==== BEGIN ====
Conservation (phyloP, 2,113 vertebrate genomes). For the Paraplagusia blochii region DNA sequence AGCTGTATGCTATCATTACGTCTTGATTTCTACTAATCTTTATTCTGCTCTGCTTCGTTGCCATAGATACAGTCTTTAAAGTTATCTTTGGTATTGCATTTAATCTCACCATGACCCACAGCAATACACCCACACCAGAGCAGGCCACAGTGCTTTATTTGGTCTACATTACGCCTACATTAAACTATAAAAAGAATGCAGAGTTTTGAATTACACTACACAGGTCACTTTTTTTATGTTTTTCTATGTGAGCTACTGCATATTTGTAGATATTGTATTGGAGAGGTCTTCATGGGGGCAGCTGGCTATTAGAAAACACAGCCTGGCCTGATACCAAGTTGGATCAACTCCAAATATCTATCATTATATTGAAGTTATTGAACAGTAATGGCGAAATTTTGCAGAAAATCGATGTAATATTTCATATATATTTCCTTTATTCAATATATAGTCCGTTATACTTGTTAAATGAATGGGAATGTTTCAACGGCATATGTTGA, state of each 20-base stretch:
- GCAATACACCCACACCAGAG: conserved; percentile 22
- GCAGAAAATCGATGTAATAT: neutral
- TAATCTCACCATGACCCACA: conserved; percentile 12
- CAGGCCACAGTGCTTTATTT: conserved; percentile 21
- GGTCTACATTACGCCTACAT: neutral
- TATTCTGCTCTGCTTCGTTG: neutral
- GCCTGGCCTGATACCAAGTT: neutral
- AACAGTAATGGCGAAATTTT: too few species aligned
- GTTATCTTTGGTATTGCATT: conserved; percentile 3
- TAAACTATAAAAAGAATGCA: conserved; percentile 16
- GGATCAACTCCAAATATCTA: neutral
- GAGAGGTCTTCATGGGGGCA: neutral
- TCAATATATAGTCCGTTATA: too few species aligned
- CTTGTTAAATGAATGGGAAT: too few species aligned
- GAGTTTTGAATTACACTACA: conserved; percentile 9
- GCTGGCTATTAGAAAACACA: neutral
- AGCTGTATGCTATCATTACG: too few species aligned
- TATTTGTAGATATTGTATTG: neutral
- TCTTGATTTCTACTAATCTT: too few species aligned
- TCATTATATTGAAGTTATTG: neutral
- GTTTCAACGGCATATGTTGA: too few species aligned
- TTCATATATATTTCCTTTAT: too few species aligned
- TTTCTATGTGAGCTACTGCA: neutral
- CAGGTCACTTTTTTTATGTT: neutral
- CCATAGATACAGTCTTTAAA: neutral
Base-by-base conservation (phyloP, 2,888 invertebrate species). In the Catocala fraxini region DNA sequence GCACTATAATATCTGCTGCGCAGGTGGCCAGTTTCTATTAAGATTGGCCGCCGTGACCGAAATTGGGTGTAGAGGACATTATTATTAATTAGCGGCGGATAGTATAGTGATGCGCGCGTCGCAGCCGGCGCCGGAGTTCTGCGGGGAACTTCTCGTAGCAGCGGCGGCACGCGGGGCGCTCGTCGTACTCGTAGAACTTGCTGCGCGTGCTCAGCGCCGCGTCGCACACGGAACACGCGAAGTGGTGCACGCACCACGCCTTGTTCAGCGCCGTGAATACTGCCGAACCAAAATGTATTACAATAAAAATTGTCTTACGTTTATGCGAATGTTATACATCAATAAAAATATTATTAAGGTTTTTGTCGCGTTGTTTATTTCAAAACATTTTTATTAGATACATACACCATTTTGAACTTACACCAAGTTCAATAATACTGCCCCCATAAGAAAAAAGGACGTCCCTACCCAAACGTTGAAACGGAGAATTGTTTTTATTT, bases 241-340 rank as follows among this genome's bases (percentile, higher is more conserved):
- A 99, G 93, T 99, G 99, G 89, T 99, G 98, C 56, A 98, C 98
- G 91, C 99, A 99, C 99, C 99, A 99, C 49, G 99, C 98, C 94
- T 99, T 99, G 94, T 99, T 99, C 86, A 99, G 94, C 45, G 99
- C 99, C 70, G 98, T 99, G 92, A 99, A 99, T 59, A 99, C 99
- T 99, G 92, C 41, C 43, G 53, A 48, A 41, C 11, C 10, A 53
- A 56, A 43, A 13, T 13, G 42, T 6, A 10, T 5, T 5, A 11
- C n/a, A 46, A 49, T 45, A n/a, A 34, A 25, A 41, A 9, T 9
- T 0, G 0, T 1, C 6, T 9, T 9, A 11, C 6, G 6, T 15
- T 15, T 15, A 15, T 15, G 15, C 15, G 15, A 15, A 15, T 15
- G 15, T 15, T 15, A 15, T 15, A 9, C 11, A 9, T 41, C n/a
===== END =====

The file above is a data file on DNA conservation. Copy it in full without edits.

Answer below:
Conservation (phyloP, 2,113 vertebrate genomes). For the Paraplagusia blochii region DNA sequence AGCTGTATGCTATCATTACGTCTTGATTTCTACTAATCTTTATTCTGCTCTGCTTCGTTGCCATAGATACAGTCTTTAAAGTTATCTTTGGTATTGCATTTAATCTCACCATGACCCACAGCAATACACCCACACCAGAGCAGGCCACAGTGCTTTATTTGGTCTACATTACGCCTACATTAAACTATAAAAAGAATGCAGAGTTTTGAATTACACTACACAGGTCACTTTTTTTATGTTTTTCTATGTGAGCTACTGCATATTTGTAGATATTGTATTGGAGAGGTCTTCATGGGGGCAGCTGGCTATTAGAAAACACAGCCTGGCCTGATACCAAGTTGGATCAACTCCAAATATCTATCATTATATTGAAGTTATTGAACAGTAATGGCGAAATTTTGCAGAAAATCGATGTAATATTTCATATATATTTCCTTTATTCAATATATAGTCCGTTATACTTGTTAAATGAATGGGAATGTTTCAACGGCATATGTTGA, state of each 20-base stretch:
- GCAATACACCCACACCAGAG: conserved; percentile 22
- GCAGAAAATCGATGTAATAT: neutral
- TAATCTCACCATGACCCACA: conserved; percentile 12
- CAGGCCACAGTGCTTTATTT: conserved; percentile 21
- GGTCTACATTACGCCTACAT: neutral
- TATTCTGCTCTGCTTCGTTG: neutral
- GCCTGGCCTGATACCAAGTT: neutral
- AACAGTAATGGCGAAATTTT: too few species aligned
- GTTATCTTTGGTATTGCATT: conserved; percentile 3
- TAAACTATAAAAAGAATGCA: conserved; percentile 16
- GGATCAACTCCAAATATCTA: neutral
- GAGAGGTCTTCATGGGGGCA: neutral
- TCAATATATAGTCCGTTATA: too few species aligned
- CTTGTTAAATGAATGGGAAT: too few species aligned
- GAGTTTTGAATTACACTACA: conserved; percentile 9
- GCTGGCTATTAGAAAACACA: neutral
- AGCTGTATGCTATCATTACG: too few species aligned
- TATTTGTAGATATTGTATTG: neutral
- TCTTGATTTCTACTAATCTT: too few species aligned
- TCATTATATTGAAGTTATTG: neutral
- GTTTCAACGGCATATGTTGA: too few species aligned
- TTCATATATATTTCCTTTAT: too few species aligned
- TTTCTATGTGAGCTACTGCA: neutral
- CAGGTCACTTTTTTTATGTT: neutral
- CCATAGATACAGTCTTTAAA: neutral
Base-by-base conservation (phyloP, 2,888 invertebrate species). In the Catocala fraxini region DNA sequence GCACTATAATATCTGCTGCGCAGGTGGCCAGTTTCTATTAAGATTGGCCGCCGTGACCGAAATTGGGTGTAGAGGACATTATTATTAATTAGCGGCGGATAGTATAGTGATGCGCGCGTCGCAGCCGGCGCCGGAGTTCTGCGGGGAACTTCTCGTAGCAGCGGCGGCACGCGGGGCGCTCGTCGTACTCGTAGAACTTGCTGCGCGTGCTCAGCGCCGCGTCGCACACGGAACACGCGAAGTGGTGCACGCACCACGCCTTGTTCAGCGCCGTGAATACTGCCGAACCAAAATGTATTACAATAAAAATTGTCTTACGTTTATGCGAATGTTATACATCAATAAAAATATTATTAAGGTTTTTGTCGCGTTGTTTATTTCAAAACATTTTTATTAGATACATACACCATTTTGAACTTACACCAAGTTCAATAATACTGCCCCCATAAGAAAAAAGGACGTCCCTACCCAAACGTTGAAACGGAGAATTGTTTTTATTT, bases 241-340 rank as follows among this genome's bases (percentile, higher is more conserved):
- A 99, G 93, T 99, G 99, G 89, T 99, G 98, C 56, A 98, C 98
- G 91, C 99, A 99, C 99, C 99, A 99, C 49, G 99, C 98, C 94
- T 99, T 99, G 94, T 99, T 99, C 86, A 99, G 94, C 45, G 99
- C 99, C 70, G 98, T 99, G 92, A 99, A 99, T 59, A 99, C 99
- T 99, G 92, C 41, C 43, G 53, A 48, A 41, C 11, C 10, A 53
- A 56, A 43, A 13, T 13, G 42, T 6, A 10, T 5, T 5, A 11
- C n/a, A 46, A 49, T 45, A n/a, A 34, A 25, A 41, A 9, T 9
- T 0, G 0, T 1, C 6, T 9, T 9, A 11, C 6, G 6, T 15
- T 15, T 15, A 15, T 15, G 15, C 15, G 15, A 15, A 15, T 15
- G 15, T 15, T 15, A 15, T 15, A 9, C 11, A 9, T 41, C n/a